migS was found by Yamaichi and Niki by cleverly forcing the cells to break off pieces of the chromosome and using them to create mini-chromosomes (Yamaichi and Niki 2004). Thus, the genome within the cell remains unchanged except for the fact that now a small piece of the chromosome is on a separate molecule. Using this strategy, Yamaichi and Niki found that the presence, in cis, of a 25 bp sequence (migS) was required for proper separation of oriC-proximal DNA, as measured by FISH. migS did not stabilize plasmids nor cause them to localize to a particular subcellular location (Yamaichi and Niki 2004). Despite this, there is good evidence that migS plays an important role in the segregation of the E. coli chromosome (Fekete and Chattoraj 2005).


What We Know Thus Far

Taking into account all of the above, we can make the following generalizations about chromosome organization and segregation in bacteria: The circular chromosome exists within the cell as a compact structure that is organized into separate superhelical domains. At least one locus, and perhaps several, are specifically positioned within the cell, and the rest of the chromosome is kept linearly organized with respect to those landmarks. DNA is kept highly compacted at the local level by a balance of forces, including supercoiling, compaction by proteins, transcription, transertion, and perhaps even RNA–DNA interactions.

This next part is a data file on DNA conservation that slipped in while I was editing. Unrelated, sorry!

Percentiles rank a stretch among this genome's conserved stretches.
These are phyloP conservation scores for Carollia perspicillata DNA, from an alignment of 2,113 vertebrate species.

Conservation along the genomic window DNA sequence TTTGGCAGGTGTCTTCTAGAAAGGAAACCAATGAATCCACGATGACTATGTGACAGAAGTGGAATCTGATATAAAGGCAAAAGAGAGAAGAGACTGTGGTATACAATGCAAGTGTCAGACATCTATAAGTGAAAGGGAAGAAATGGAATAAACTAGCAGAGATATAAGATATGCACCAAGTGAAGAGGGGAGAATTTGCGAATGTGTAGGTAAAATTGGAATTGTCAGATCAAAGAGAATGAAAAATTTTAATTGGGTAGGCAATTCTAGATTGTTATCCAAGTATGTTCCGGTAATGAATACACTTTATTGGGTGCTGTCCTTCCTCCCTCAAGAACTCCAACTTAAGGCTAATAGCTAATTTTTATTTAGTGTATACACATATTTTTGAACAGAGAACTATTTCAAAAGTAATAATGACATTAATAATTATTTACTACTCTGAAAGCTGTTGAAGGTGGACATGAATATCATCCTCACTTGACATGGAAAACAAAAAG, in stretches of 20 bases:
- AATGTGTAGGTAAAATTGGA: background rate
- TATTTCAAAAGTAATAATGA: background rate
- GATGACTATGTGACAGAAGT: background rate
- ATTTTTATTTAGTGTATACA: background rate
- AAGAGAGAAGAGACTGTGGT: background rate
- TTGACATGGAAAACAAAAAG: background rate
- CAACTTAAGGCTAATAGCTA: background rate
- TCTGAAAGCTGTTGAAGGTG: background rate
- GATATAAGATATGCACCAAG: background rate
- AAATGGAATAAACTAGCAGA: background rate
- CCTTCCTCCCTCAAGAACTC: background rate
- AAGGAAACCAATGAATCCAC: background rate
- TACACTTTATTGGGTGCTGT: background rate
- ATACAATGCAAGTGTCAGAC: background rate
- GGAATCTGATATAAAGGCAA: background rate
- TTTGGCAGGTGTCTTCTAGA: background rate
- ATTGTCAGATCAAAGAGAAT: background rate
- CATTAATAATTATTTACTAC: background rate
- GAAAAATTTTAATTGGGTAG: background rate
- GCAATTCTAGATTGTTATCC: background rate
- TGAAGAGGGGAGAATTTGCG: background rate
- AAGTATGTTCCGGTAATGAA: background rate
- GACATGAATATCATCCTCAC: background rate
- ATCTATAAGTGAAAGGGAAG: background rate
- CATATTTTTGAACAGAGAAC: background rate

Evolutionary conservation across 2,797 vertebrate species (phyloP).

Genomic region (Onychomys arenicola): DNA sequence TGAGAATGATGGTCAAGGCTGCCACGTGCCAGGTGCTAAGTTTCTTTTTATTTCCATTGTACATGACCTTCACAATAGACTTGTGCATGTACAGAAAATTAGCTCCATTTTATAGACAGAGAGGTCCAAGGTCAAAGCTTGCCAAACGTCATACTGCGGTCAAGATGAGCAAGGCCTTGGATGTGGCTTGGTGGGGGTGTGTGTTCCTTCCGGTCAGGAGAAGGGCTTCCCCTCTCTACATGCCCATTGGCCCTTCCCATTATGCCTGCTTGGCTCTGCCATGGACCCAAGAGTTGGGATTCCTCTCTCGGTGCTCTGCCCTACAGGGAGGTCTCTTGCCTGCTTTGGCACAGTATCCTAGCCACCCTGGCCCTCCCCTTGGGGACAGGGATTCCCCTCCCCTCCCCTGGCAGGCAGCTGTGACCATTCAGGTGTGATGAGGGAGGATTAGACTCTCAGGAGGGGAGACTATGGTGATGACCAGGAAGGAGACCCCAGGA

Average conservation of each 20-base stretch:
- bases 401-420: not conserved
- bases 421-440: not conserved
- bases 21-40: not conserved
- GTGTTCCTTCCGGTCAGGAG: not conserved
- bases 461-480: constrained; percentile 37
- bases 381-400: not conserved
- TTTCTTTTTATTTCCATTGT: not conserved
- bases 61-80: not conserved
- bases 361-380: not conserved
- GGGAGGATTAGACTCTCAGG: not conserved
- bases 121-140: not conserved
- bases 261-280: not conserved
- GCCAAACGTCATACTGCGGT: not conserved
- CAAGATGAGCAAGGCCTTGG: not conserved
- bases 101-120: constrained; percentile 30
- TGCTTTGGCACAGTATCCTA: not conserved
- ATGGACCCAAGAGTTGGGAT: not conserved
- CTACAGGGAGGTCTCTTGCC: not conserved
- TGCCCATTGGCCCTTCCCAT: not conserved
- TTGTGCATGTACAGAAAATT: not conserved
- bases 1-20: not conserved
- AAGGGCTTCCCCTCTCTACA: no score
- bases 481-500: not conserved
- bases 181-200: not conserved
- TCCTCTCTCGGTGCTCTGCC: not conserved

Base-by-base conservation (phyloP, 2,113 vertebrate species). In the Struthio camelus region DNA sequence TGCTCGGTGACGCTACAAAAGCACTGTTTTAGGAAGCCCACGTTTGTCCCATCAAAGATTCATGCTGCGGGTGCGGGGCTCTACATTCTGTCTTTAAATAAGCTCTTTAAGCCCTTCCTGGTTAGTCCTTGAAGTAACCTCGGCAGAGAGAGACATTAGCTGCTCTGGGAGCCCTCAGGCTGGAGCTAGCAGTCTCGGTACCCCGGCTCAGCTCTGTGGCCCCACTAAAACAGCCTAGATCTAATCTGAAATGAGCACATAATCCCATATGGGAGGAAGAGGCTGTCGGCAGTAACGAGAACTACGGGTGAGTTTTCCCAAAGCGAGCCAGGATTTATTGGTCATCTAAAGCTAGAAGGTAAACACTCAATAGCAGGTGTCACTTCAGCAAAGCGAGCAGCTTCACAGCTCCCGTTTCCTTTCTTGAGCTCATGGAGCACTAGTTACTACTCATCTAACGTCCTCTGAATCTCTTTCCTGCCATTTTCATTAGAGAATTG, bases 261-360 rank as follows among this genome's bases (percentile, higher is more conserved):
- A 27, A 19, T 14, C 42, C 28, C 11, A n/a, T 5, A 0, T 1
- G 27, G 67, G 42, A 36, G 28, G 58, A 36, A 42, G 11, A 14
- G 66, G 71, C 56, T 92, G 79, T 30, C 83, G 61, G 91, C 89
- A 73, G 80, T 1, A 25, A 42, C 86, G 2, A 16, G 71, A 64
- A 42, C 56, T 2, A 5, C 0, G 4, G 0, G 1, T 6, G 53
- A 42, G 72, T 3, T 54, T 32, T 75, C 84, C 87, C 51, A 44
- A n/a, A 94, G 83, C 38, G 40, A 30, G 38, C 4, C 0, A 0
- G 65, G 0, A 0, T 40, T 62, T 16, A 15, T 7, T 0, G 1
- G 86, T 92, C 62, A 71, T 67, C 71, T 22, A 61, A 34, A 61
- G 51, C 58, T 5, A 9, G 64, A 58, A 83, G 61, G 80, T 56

Segregation is mediated by an active and dedicated mechanism of which we know very little. In the case of bacteria like E. coli, which maintain the origin region at midcell and left and right replichores in separate cell halves, segregation is nonrandom and the leading strand-replicated arms are shuttled to the outer edges of the cell. Such distinction is not made in Caulobacter or B. subtilis, which keep the origin and terminus regions at opposite poles and do not appear to differentiate between the left and right replichores. Progressive segregation, coupled to fast and directed movement of the origin region at the beginning of replication, collaborate to duplicate the organization of the mother chromosome in each daughter cell.

Pressing Matters for the Future